When my daughter is looking at me, big green eyes filling with tears, lips quivering and frowning. Because she is having a hard time with her tween-age life, sobbing that she wants to give up. I don’t know what to say to her that she will believe. Anything that will make her troubles get better or go away. All I can do is listen, hold her and tell her I love her.
Is that enough?
When my son is shouting at me, negative and belligerent, arms crossed over his chest. Frustration and anger masking his sweet face. Telling me he doesn’t care. School and his grades don’t matter. All I can do is yell and threaten to take things away. Tell him how I love him then go and cry behind closed doors.
Being a Mom. It causes me to feel so lost and hopeless sometimes.
Despite them knowing how intense my love for them is. Their comfort in that knowledge is short lived when real life, outside our home, takes over.
And Mommy’s love isn’t enough.
It isn’t significant enough to make a difference when bigger things take over.
This Mommy doesn’t know what to do about that. Except maybe. Hug them a little tighter. So that they know there is one place that is always safe.
Wrapped in their Mommy’s arms.
So that maybe, just for a moment, we can not feel so helpless. Together.
Tara R. says
Yesterday my son told me I was getting better at helping him not feel so scared. I cried.
I can totally understand how you feel.
Don’t have the answers but I know you you feel. Just keep being there and on their “team” so to speak- eventually they come back and say gee mom I don’t know how you didn’t kill me but thanks for always being there and wanting the best for me even when I didn’t think you did.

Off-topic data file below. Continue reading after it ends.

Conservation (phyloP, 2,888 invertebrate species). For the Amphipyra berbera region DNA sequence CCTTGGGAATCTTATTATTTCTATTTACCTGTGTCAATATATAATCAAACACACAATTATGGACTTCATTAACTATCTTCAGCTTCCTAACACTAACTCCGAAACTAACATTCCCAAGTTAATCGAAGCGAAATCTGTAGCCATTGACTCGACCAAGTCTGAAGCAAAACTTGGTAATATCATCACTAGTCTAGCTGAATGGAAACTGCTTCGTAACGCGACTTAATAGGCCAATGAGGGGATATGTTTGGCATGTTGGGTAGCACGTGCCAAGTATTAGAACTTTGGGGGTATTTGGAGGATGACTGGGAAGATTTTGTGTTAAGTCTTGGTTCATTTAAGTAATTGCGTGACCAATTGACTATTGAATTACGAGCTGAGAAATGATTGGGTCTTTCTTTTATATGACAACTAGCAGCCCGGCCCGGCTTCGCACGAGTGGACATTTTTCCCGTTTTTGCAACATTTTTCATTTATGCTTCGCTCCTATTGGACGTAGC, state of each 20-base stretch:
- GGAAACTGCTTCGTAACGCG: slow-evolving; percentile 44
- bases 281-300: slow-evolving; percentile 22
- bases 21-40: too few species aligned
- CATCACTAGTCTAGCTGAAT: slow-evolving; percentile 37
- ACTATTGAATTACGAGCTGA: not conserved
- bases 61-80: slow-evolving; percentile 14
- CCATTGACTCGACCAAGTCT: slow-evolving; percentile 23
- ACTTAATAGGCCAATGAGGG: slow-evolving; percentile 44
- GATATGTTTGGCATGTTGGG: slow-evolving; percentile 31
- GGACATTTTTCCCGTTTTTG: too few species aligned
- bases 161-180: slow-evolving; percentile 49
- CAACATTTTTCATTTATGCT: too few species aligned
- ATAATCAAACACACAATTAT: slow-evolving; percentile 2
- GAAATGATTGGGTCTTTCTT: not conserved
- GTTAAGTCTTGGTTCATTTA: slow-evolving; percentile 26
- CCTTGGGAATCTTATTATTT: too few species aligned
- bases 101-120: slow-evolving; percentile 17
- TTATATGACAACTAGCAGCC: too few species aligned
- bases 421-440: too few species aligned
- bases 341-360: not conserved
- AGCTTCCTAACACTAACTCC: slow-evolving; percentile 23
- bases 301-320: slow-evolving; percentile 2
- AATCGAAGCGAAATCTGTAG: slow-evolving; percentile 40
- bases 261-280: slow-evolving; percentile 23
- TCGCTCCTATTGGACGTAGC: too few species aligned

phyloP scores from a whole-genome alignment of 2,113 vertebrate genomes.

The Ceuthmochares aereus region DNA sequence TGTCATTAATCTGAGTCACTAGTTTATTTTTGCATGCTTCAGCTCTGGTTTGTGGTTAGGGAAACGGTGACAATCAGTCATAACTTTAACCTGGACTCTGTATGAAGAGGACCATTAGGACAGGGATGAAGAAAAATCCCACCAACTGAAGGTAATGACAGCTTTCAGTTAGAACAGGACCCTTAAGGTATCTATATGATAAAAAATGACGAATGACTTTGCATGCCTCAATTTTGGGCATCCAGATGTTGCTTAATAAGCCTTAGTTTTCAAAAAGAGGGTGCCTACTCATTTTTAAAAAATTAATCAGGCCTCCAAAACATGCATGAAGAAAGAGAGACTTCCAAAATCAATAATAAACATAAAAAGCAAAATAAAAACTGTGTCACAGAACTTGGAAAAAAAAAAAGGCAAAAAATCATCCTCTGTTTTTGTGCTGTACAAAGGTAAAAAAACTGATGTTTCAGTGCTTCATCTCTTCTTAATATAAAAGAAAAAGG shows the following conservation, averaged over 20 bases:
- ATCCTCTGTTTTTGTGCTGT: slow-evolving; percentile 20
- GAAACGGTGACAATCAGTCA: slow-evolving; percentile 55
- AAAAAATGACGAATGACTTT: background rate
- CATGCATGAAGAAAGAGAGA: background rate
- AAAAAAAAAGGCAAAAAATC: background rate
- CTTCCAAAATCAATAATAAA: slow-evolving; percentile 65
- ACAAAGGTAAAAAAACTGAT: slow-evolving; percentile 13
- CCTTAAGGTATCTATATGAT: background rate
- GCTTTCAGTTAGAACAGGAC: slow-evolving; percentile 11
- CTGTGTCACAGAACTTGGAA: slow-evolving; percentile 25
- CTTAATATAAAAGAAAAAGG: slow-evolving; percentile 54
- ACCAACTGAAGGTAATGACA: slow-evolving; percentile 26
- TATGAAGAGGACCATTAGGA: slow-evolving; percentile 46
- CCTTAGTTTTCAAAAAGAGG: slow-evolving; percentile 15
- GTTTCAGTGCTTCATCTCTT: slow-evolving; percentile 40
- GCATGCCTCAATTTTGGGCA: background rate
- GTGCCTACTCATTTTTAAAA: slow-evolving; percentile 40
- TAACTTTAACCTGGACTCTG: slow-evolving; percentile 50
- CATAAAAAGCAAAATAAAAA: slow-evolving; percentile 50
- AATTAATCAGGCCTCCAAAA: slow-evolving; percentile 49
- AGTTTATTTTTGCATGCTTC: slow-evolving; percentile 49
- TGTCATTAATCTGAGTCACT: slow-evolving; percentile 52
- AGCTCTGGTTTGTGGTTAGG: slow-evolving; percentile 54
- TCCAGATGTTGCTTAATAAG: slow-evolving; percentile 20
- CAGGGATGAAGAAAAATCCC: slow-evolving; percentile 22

Make ’em laugh. Hug them and do something so over the top or stupid that it just KILLS them.
Miss Britt says
It wasn’t when I was a kid – but I can tell you I have clung to my mom in the last several months… and it has been more than enough.
I had that kind of day today. 5 year-old told me very genuinely that he wished he had a time machine so he could go back to when he was a baby and people cared about him. And you think, “what more could I possibly do?” Its never feels like enough but you have to believe it is, ultimately.
A very thought-provoking post. We never know what is right or how much is enough, but we do the very best we can & pray that it will be good enough.
That is so true. The world can be such a painful place, in particular for those tween years. Would that we could make it alright. I guess all we can do is make home alright.
dysfunctional mom says
This is such a great post. I have felt that helplessness, too. One of the first times was when my son’s first girlfriend broke up with him. There was NOTHING I could do and it felt horrible! You can’t kiss away those kinds of boo-boos.
Mommy X says
Sometimes I wake up after having a panicking dream that I can’t make something all better for my son….and I’ve only been doing that for two years, with one kid. I can see how you would probably do that all the time. I think you grow a new heart when you have a child. So, I guess you have a lot of hearts…and a lot of love. But one thing is sure, they will always be safe with you and I have no doubt that they know it.
This is so true. While I can soothe away the hurts of my 3-year-old girl, my words and advice only go so far for my teenager. However, now that I am an adult, I can find comfort in knowing that my own mother loves me and that while the bond can fray and threaten to snap, it also can be reinforced over time.
Candace Alper says
Ah, Melissa. So true and I am with you on this. My Hannah has been having some of “those” days at school lately, for no particular reason. I show up to pick her up and she bursts into tears in my arms. I ask her what’s wrong and her only answer is “I misseded you”. She is now asking me to buy her a locket so that she can put a photo of her, Eric and I in it so that she can have it with her “even when we’re not together.” That’s me, crying at her sweetness, Mommy.
That’s all you can do. Hug them, tell them you love them, draw the boundaries, be there to pick them up when they fall. You’re doing a wonderful job, hon.